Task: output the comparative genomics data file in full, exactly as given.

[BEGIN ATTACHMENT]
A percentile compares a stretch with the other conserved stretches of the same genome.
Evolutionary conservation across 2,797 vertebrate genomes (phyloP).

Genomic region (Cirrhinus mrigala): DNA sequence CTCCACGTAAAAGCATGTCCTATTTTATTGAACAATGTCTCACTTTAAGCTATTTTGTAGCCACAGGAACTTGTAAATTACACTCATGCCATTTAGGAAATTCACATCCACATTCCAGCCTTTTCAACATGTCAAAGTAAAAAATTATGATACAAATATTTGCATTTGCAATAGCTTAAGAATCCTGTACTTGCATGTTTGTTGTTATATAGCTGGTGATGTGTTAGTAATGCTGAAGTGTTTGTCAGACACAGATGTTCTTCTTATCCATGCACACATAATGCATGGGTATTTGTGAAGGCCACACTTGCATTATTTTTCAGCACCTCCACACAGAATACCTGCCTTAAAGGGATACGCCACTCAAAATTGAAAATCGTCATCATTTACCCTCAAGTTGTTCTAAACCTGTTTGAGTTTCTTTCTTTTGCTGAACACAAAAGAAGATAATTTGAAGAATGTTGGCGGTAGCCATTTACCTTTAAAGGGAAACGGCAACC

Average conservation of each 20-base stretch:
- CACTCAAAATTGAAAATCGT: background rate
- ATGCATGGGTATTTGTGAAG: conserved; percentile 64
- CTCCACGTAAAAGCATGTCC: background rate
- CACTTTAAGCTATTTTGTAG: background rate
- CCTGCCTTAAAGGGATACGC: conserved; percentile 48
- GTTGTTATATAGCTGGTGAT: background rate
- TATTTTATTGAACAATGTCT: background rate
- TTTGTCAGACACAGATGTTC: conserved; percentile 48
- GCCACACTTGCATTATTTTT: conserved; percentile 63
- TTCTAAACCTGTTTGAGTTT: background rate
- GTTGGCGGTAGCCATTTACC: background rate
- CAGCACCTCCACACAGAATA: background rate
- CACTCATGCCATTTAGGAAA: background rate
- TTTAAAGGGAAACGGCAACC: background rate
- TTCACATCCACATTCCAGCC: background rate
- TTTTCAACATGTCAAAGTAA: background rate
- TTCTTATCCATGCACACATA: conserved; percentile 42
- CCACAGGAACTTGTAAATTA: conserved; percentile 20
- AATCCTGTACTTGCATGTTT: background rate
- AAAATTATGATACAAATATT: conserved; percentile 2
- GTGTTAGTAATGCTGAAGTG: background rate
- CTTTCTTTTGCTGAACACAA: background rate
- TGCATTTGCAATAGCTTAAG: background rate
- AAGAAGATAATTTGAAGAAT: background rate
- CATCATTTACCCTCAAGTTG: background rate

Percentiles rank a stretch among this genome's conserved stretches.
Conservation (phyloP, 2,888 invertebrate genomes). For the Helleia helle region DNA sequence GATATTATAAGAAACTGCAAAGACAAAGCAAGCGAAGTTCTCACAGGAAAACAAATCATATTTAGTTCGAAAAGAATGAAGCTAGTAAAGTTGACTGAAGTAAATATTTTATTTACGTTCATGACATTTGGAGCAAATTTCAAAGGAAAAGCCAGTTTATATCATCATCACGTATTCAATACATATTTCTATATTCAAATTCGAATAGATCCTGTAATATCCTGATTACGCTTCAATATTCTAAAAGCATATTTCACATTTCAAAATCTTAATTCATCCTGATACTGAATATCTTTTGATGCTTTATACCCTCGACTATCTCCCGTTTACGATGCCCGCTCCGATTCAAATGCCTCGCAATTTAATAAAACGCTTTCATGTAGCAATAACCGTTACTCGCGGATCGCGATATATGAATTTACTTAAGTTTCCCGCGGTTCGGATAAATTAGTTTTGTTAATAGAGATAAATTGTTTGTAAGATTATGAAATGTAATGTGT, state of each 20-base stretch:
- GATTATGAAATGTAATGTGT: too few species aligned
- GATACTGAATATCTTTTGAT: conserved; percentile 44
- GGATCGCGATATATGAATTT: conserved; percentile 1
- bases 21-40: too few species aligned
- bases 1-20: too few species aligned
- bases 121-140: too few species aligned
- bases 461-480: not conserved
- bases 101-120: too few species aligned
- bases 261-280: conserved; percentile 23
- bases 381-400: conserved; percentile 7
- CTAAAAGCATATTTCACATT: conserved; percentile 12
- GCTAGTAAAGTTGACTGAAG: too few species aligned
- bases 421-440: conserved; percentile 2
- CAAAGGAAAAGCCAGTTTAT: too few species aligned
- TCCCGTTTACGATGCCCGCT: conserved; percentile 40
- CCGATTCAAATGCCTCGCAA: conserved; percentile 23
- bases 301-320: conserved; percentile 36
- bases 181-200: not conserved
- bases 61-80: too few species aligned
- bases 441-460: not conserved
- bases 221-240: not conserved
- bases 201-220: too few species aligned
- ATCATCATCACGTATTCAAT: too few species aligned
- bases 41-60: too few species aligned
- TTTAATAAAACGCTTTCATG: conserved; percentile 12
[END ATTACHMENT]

A percentile compares a stretch with the other conserved stretches of the same genome.
Evolutionary conservation across 2,797 vertebrate genomes (phyloP).

Genomic region (Cirrhinus mrigala): DNA sequence CTCCACGTAAAAGCATGTCCTATTTTATTGAACAATGTCTCACTTTAAGCTATTTTGTAGCCACAGGAACTTGTAAATTACACTCATGCCATTTAGGAAATTCACATCCACATTCCAGCCTTTTCAACATGTCAAAGTAAAAAATTATGATACAAATATTTGCATTTGCAATAGCTTAAGAATCCTGTACTTGCATGTTTGTTGTTATATAGCTGGTGATGTGTTAGTAATGCTGAAGTGTTTGTCAGACACAGATGTTCTTCTTATCCATGCACACATAATGCATGGGTATTTGTGAAGGCCACACTTGCATTATTTTTCAGCACCTCCACACAGAATACCTGCCTTAAAGGGATACGCCACTCAAAATTGAAAATCGTCATCATTTACCCTCAAGTTGTTCTAAACCTGTTTGAGTTTCTTTCTTTTGCTGAACACAAAAGAAGATAATTTGAAGAATGTTGGCGGTAGCCATTTACCTTTAAAGGGAAACGGCAACC

Average conservation of each 20-base stretch:
- CACTCAAAATTGAAAATCGT: background rate
- ATGCATGGGTATTTGTGAAG: conserved; percentile 64
- CTCCACGTAAAAGCATGTCC: background rate
- CACTTTAAGCTATTTTGTAG: background rate
- CCTGCCTTAAAGGGATACGC: conserved; percentile 48
- GTTGTTATATAGCTGGTGAT: background rate
- TATTTTATTGAACAATGTCT: background rate
- TTTGTCAGACACAGATGTTC: conserved; percentile 48
- GCCACACTTGCATTATTTTT: conserved; percentile 63
- TTCTAAACCTGTTTGAGTTT: background rate
- GTTGGCGGTAGCCATTTACC: background rate
- CAGCACCTCCACACAGAATA: background rate
- CACTCATGCCATTTAGGAAA: background rate
- TTTAAAGGGAAACGGCAACC: background rate
- TTCACATCCACATTCCAGCC: background rate
- TTTTCAACATGTCAAAGTAA: background rate
- TTCTTATCCATGCACACATA: conserved; percentile 42
- CCACAGGAACTTGTAAATTA: conserved; percentile 20
- AATCCTGTACTTGCATGTTT: background rate
- AAAATTATGATACAAATATT: conserved; percentile 2
- GTGTTAGTAATGCTGAAGTG: background rate
- CTTTCTTTTGCTGAACACAA: background rate
- TGCATTTGCAATAGCTTAAG: background rate
- AAGAAGATAATTTGAAGAAT: background rate
- CATCATTTACCCTCAAGTTG: background rate

Percentiles rank a stretch among this genome's conserved stretches.
Conservation (phyloP, 2,888 invertebrate genomes). For the Helleia helle region DNA sequence GATATTATAAGAAACTGCAAAGACAAAGCAAGCGAAGTTCTCACAGGAAAACAAATCATATTTAGTTCGAAAAGAATGAAGCTAGTAAAGTTGACTGAAGTAAATATTTTATTTACGTTCATGACATTTGGAGCAAATTTCAAAGGAAAAGCCAGTTTATATCATCATCACGTATTCAATACATATTTCTATATTCAAATTCGAATAGATCCTGTAATATCCTGATTACGCTTCAATATTCTAAAAGCATATTTCACATTTCAAAATCTTAATTCATCCTGATACTGAATATCTTTTGATGCTTTATACCCTCGACTATCTCCCGTTTACGATGCCCGCTCCGATTCAAATGCCTCGCAATTTAATAAAACGCTTTCATGTAGCAATAACCGTTACTCGCGGATCGCGATATATGAATTTACTTAAGTTTCCCGCGGTTCGGATAAATTAGTTTTGTTAATAGAGATAAATTGTTTGTAAGATTATGAAATGTAATGTGT, state of each 20-base stretch:
- GATTATGAAATGTAATGTGT: too few species aligned
- GATACTGAATATCTTTTGAT: conserved; percentile 44
- GGATCGCGATATATGAATTT: conserved; percentile 1
- bases 21-40: too few species aligned
- bases 1-20: too few species aligned
- bases 121-140: too few species aligned
- bases 461-480: not conserved
- bases 101-120: too few species aligned
- bases 261-280: conserved; percentile 23
- bases 381-400: conserved; percentile 7
- CTAAAAGCATATTTCACATT: conserved; percentile 12
- GCTAGTAAAGTTGACTGAAG: too few species aligned
- bases 421-440: conserved; percentile 2
- CAAAGGAAAAGCCAGTTTAT: too few species aligned
- TCCCGTTTACGATGCCCGCT: conserved; percentile 40
- CCGATTCAAATGCCTCGCAA: conserved; percentile 23
- bases 301-320: conserved; percentile 36
- bases 181-200: not conserved
- bases 61-80: too few species aligned
- bases 441-460: not conserved
- bases 221-240: not conserved
- bases 201-220: too few species aligned
- ATCATCATCACGTATTCAAT: too few species aligned
- bases 41-60: too few species aligned
- TTTAATAAAACGCTTTCATG: conserved; percentile 12